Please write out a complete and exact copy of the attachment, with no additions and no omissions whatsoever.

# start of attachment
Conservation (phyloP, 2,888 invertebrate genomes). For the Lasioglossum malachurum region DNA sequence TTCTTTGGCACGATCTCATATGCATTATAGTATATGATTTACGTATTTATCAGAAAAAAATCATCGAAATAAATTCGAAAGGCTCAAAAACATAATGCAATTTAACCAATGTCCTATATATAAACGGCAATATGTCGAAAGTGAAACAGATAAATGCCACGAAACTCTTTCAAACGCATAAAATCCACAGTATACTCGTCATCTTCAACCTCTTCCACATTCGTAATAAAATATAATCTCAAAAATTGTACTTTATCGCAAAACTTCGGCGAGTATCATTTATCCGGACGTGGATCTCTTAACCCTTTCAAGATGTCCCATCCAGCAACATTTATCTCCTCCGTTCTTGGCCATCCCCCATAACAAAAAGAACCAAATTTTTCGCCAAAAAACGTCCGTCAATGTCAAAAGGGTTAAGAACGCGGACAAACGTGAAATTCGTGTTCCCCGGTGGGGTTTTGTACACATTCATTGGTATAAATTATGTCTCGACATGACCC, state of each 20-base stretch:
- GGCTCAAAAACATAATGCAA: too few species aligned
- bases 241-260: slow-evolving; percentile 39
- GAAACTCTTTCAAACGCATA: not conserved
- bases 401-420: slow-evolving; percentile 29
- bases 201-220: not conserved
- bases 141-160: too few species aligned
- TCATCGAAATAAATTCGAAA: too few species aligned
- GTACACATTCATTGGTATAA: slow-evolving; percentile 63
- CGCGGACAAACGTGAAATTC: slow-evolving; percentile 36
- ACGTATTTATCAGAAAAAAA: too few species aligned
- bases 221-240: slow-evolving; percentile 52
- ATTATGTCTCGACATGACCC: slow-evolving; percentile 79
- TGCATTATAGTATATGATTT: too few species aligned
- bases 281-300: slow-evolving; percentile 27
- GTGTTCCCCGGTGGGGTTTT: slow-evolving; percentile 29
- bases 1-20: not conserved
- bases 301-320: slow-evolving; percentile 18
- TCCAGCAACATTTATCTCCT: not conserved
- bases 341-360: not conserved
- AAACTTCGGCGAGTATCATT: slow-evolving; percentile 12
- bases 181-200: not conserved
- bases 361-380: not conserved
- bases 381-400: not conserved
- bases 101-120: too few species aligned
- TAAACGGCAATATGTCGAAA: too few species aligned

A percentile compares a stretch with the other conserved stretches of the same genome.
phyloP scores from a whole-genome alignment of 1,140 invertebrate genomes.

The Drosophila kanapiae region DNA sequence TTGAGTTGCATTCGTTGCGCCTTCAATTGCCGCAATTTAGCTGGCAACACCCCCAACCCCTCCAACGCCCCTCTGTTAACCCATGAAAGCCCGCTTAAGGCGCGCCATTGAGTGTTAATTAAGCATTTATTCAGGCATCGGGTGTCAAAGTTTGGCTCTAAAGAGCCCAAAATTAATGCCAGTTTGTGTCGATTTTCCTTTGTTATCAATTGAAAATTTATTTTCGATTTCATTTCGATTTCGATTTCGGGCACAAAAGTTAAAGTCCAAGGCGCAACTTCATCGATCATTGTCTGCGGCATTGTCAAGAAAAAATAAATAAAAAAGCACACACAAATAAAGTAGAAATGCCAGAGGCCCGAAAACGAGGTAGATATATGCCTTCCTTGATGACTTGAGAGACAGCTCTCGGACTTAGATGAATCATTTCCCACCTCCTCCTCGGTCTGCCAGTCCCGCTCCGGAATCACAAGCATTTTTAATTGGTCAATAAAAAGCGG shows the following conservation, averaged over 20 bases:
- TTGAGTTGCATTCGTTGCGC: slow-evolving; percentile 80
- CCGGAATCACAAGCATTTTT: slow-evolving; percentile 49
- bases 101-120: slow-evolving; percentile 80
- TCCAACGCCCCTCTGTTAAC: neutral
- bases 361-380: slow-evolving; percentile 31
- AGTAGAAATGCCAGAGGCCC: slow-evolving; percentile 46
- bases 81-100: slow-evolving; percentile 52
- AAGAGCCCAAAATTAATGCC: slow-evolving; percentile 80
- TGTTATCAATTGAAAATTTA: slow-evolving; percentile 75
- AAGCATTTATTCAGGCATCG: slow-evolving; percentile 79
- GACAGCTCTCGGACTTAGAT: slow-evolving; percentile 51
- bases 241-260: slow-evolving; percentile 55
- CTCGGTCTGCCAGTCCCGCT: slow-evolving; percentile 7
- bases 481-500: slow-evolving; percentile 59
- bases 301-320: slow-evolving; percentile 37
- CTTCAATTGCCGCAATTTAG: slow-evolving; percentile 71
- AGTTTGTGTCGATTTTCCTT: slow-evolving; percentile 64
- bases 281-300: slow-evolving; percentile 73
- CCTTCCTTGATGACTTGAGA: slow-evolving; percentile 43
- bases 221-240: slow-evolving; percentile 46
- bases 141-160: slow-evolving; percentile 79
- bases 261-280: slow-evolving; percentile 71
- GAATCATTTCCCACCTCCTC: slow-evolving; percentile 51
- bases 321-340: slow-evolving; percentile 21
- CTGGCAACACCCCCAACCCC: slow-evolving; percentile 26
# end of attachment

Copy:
Conservation (phyloP, 2,888 invertebrate genomes). For the Lasioglossum malachurum region DNA sequence TTCTTTGGCACGATCTCATATGCATTATAGTATATGATTTACGTATTTATCAGAAAAAAATCATCGAAATAAATTCGAAAGGCTCAAAAACATAATGCAATTTAACCAATGTCCTATATATAAACGGCAATATGTCGAAAGTGAAACAGATAAATGCCACGAAACTCTTTCAAACGCATAAAATCCACAGTATACTCGTCATCTTCAACCTCTTCCACATTCGTAATAAAATATAATCTCAAAAATTGTACTTTATCGCAAAACTTCGGCGAGTATCATTTATCCGGACGTGGATCTCTTAACCCTTTCAAGATGTCCCATCCAGCAACATTTATCTCCTCCGTTCTTGGCCATCCCCCATAACAAAAAGAACCAAATTTTTCGCCAAAAAACGTCCGTCAATGTCAAAAGGGTTAAGAACGCGGACAAACGTGAAATTCGTGTTCCCCGGTGGGGTTTTGTACACATTCATTGGTATAAATTATGTCTCGACATGACCC, state of each 20-base stretch:
- GGCTCAAAAACATAATGCAA: too few species aligned
- bases 241-260: slow-evolving; percentile 39
- GAAACTCTTTCAAACGCATA: not conserved
- bases 401-420: slow-evolving; percentile 29
- bases 201-220: not conserved
- bases 141-160: too few species aligned
- TCATCGAAATAAATTCGAAA: too few species aligned
- GTACACATTCATTGGTATAA: slow-evolving; percentile 63
- CGCGGACAAACGTGAAATTC: slow-evolving; percentile 36
- ACGTATTTATCAGAAAAAAA: too few species aligned
- bases 221-240: slow-evolving; percentile 52
- ATTATGTCTCGACATGACCC: slow-evolving; percentile 79
- TGCATTATAGTATATGATTT: too few species aligned
- bases 281-300: slow-evolving; percentile 27
- GTGTTCCCCGGTGGGGTTTT: slow-evolving; percentile 29
- bases 1-20: not conserved
- bases 301-320: slow-evolving; percentile 18
- TCCAGCAACATTTATCTCCT: not conserved
- bases 341-360: not conserved
- AAACTTCGGCGAGTATCATT: slow-evolving; percentile 12
- bases 181-200: not conserved
- bases 361-380: not conserved
- bases 381-400: not conserved
- bases 101-120: too few species aligned
- TAAACGGCAATATGTCGAAA: too few species aligned

A percentile compares a stretch with the other conserved stretches of the same genome.
phyloP scores from a whole-genome alignment of 1,140 invertebrate genomes.

The Drosophila kanapiae region DNA sequence TTGAGTTGCATTCGTTGCGCCTTCAATTGCCGCAATTTAGCTGGCAACACCCCCAACCCCTCCAACGCCCCTCTGTTAACCCATGAAAGCCCGCTTAAGGCGCGCCATTGAGTGTTAATTAAGCATTTATTCAGGCATCGGGTGTCAAAGTTTGGCTCTAAAGAGCCCAAAATTAATGCCAGTTTGTGTCGATTTTCCTTTGTTATCAATTGAAAATTTATTTTCGATTTCATTTCGATTTCGATTTCGGGCACAAAAGTTAAAGTCCAAGGCGCAACTTCATCGATCATTGTCTGCGGCATTGTCAAGAAAAAATAAATAAAAAAGCACACACAAATAAAGTAGAAATGCCAGAGGCCCGAAAACGAGGTAGATATATGCCTTCCTTGATGACTTGAGAGACAGCTCTCGGACTTAGATGAATCATTTCCCACCTCCTCCTCGGTCTGCCAGTCCCGCTCCGGAATCACAAGCATTTTTAATTGGTCAATAAAAAGCGG shows the following conservation, averaged over 20 bases:
- TTGAGTTGCATTCGTTGCGC: slow-evolving; percentile 80
- CCGGAATCACAAGCATTTTT: slow-evolving; percentile 49
- bases 101-120: slow-evolving; percentile 80
- TCCAACGCCCCTCTGTTAAC: neutral
- bases 361-380: slow-evolving; percentile 31
- AGTAGAAATGCCAGAGGCCC: slow-evolving; percentile 46
- bases 81-100: slow-evolving; percentile 52
- AAGAGCCCAAAATTAATGCC: slow-evolving; percentile 80
- TGTTATCAATTGAAAATTTA: slow-evolving; percentile 75
- AAGCATTTATTCAGGCATCG: slow-evolving; percentile 79
- GACAGCTCTCGGACTTAGAT: slow-evolving; percentile 51
- bases 241-260: slow-evolving; percentile 55
- CTCGGTCTGCCAGTCCCGCT: slow-evolving; percentile 7
- bases 481-500: slow-evolving; percentile 59
- bases 301-320: slow-evolving; percentile 37
- CTTCAATTGCCGCAATTTAG: slow-evolving; percentile 71
- AGTTTGTGTCGATTTTCCTT: slow-evolving; percentile 64
- bases 281-300: slow-evolving; percentile 73
- CCTTCCTTGATGACTTGAGA: slow-evolving; percentile 43
- bases 221-240: slow-evolving; percentile 46
- bases 141-160: slow-evolving; percentile 79
- bases 261-280: slow-evolving; percentile 71
- GAATCATTTCCCACCTCCTC: slow-evolving; percentile 51
- bases 321-340: slow-evolving; percentile 21
- CTGGCAACACCCCCAACCCC: slow-evolving; percentile 26